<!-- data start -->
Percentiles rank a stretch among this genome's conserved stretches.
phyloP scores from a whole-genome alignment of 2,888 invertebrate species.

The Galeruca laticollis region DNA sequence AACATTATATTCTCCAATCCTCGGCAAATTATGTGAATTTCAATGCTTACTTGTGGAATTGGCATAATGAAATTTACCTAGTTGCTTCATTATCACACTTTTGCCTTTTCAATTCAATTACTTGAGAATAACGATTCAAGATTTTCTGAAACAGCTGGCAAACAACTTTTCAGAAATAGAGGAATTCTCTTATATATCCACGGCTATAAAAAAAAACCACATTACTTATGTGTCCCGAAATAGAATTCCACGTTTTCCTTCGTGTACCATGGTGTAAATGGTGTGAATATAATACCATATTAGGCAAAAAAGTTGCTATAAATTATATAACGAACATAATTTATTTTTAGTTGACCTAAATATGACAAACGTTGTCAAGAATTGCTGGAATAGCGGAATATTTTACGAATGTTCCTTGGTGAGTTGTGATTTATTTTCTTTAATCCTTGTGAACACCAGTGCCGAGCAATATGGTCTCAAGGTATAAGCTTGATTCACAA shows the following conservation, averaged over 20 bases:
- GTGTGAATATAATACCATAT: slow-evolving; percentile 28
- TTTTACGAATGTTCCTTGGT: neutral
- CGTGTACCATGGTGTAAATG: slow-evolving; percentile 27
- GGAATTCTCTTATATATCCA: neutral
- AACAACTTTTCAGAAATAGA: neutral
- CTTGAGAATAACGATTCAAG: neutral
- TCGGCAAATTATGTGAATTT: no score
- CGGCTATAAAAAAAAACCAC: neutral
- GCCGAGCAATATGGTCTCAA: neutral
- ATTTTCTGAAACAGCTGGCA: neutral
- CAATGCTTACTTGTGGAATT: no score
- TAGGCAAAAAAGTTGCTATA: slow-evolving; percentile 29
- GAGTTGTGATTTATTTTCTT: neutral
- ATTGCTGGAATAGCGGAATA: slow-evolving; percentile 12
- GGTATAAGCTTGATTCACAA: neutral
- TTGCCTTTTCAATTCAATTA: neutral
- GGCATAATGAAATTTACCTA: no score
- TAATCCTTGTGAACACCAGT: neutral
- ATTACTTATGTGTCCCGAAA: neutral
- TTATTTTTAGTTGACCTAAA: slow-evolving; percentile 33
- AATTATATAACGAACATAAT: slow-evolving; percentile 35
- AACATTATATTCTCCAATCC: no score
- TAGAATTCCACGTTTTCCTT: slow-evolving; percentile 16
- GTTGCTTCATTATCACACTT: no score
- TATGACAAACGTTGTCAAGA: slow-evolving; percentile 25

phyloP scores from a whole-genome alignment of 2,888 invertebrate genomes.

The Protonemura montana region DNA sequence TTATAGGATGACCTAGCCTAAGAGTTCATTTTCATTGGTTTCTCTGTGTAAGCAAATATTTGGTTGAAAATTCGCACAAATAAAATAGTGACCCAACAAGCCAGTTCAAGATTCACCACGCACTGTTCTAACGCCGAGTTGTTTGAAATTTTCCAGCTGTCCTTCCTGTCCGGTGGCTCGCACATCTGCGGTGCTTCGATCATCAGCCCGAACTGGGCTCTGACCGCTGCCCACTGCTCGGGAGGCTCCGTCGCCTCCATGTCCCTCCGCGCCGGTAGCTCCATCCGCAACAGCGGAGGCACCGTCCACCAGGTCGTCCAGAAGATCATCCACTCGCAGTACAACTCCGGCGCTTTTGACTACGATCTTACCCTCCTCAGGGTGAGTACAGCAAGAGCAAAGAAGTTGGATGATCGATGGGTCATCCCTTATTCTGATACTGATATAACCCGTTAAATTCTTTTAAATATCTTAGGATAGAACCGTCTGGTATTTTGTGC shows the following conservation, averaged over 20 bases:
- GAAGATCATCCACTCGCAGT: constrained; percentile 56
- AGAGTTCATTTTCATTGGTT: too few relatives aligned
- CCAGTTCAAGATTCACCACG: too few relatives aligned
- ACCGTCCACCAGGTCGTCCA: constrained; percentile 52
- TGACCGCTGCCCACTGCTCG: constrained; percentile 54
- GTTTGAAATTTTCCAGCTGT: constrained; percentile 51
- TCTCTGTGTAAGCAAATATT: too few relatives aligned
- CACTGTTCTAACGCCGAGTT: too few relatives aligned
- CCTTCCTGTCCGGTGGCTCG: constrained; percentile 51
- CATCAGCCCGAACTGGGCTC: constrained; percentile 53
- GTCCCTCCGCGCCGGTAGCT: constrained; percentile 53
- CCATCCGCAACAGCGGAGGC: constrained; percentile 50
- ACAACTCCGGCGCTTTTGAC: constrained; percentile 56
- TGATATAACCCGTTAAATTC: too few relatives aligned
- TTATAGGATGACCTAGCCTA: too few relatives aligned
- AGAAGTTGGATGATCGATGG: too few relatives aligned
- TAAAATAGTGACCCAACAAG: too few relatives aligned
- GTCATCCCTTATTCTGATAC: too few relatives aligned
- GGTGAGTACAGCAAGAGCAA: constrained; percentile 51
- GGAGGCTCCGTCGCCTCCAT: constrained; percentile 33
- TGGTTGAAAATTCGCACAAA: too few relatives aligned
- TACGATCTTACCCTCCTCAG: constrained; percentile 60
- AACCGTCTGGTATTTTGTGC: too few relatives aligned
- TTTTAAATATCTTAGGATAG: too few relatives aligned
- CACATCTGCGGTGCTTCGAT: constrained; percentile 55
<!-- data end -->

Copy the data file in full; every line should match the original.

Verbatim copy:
Percentiles rank a stretch among this genome's conserved stretches.
phyloP scores from a whole-genome alignment of 2,888 invertebrate species.

The Galeruca laticollis region DNA sequence AACATTATATTCTCCAATCCTCGGCAAATTATGTGAATTTCAATGCTTACTTGTGGAATTGGCATAATGAAATTTACCTAGTTGCTTCATTATCACACTTTTGCCTTTTCAATTCAATTACTTGAGAATAACGATTCAAGATTTTCTGAAACAGCTGGCAAACAACTTTTCAGAAATAGAGGAATTCTCTTATATATCCACGGCTATAAAAAAAAACCACATTACTTATGTGTCCCGAAATAGAATTCCACGTTTTCCTTCGTGTACCATGGTGTAAATGGTGTGAATATAATACCATATTAGGCAAAAAAGTTGCTATAAATTATATAACGAACATAATTTATTTTTAGTTGACCTAAATATGACAAACGTTGTCAAGAATTGCTGGAATAGCGGAATATTTTACGAATGTTCCTTGGTGAGTTGTGATTTATTTTCTTTAATCCTTGTGAACACCAGTGCCGAGCAATATGGTCTCAAGGTATAAGCTTGATTCACAA shows the following conservation, averaged over 20 bases:
- GTGTGAATATAATACCATAT: slow-evolving; percentile 28
- TTTTACGAATGTTCCTTGGT: neutral
- CGTGTACCATGGTGTAAATG: slow-evolving; percentile 27
- GGAATTCTCTTATATATCCA: neutral
- AACAACTTTTCAGAAATAGA: neutral
- CTTGAGAATAACGATTCAAG: neutral
- TCGGCAAATTATGTGAATTT: no score
- CGGCTATAAAAAAAAACCAC: neutral
- GCCGAGCAATATGGTCTCAA: neutral
- ATTTTCTGAAACAGCTGGCA: neutral
- CAATGCTTACTTGTGGAATT: no score
- TAGGCAAAAAAGTTGCTATA: slow-evolving; percentile 29
- GAGTTGTGATTTATTTTCTT: neutral
- ATTGCTGGAATAGCGGAATA: slow-evolving; percentile 12
- GGTATAAGCTTGATTCACAA: neutral
- TTGCCTTTTCAATTCAATTA: neutral
- GGCATAATGAAATTTACCTA: no score
- TAATCCTTGTGAACACCAGT: neutral
- ATTACTTATGTGTCCCGAAA: neutral
- TTATTTTTAGTTGACCTAAA: slow-evolving; percentile 33
- AATTATATAACGAACATAAT: slow-evolving; percentile 35
- AACATTATATTCTCCAATCC: no score
- TAGAATTCCACGTTTTCCTT: slow-evolving; percentile 16
- GTTGCTTCATTATCACACTT: no score
- TATGACAAACGTTGTCAAGA: slow-evolving; percentile 25

phyloP scores from a whole-genome alignment of 2,888 invertebrate genomes.

The Protonemura montana region DNA sequence TTATAGGATGACCTAGCCTAAGAGTTCATTTTCATTGGTTTCTCTGTGTAAGCAAATATTTGGTTGAAAATTCGCACAAATAAAATAGTGACCCAACAAGCCAGTTCAAGATTCACCACGCACTGTTCTAACGCCGAGTTGTTTGAAATTTTCCAGCTGTCCTTCCTGTCCGGTGGCTCGCACATCTGCGGTGCTTCGATCATCAGCCCGAACTGGGCTCTGACCGCTGCCCACTGCTCGGGAGGCTCCGTCGCCTCCATGTCCCTCCGCGCCGGTAGCTCCATCCGCAACAGCGGAGGCACCGTCCACCAGGTCGTCCAGAAGATCATCCACTCGCAGTACAACTCCGGCGCTTTTGACTACGATCTTACCCTCCTCAGGGTGAGTACAGCAAGAGCAAAGAAGTTGGATGATCGATGGGTCATCCCTTATTCTGATACTGATATAACCCGTTAAATTCTTTTAAATATCTTAGGATAGAACCGTCTGGTATTTTGTGC shows the following conservation, averaged over 20 bases:
- GAAGATCATCCACTCGCAGT: constrained; percentile 56
- AGAGTTCATTTTCATTGGTT: too few relatives aligned
- CCAGTTCAAGATTCACCACG: too few relatives aligned
- ACCGTCCACCAGGTCGTCCA: constrained; percentile 52
- TGACCGCTGCCCACTGCTCG: constrained; percentile 54
- GTTTGAAATTTTCCAGCTGT: constrained; percentile 51
- TCTCTGTGTAAGCAAATATT: too few relatives aligned
- CACTGTTCTAACGCCGAGTT: too few relatives aligned
- CCTTCCTGTCCGGTGGCTCG: constrained; percentile 51
- CATCAGCCCGAACTGGGCTC: constrained; percentile 53
- GTCCCTCCGCGCCGGTAGCT: constrained; percentile 53
- CCATCCGCAACAGCGGAGGC: constrained; percentile 50
- ACAACTCCGGCGCTTTTGAC: constrained; percentile 56
- TGATATAACCCGTTAAATTC: too few relatives aligned
- TTATAGGATGACCTAGCCTA: too few relatives aligned
- AGAAGTTGGATGATCGATGG: too few relatives aligned
- TAAAATAGTGACCCAACAAG: too few relatives aligned
- GTCATCCCTTATTCTGATAC: too few relatives aligned
- GGTGAGTACAGCAAGAGCAA: constrained; percentile 51
- GGAGGCTCCGTCGCCTCCAT: constrained; percentile 33
- TGGTTGAAAATTCGCACAAA: too few relatives aligned
- TACGATCTTACCCTCCTCAG: constrained; percentile 60
- AACCGTCTGGTATTTTGTGC: too few relatives aligned
- TTTTAAATATCTTAGGATAG: too few relatives aligned
- CACATCTGCGGTGCTTCGAT: constrained; percentile 55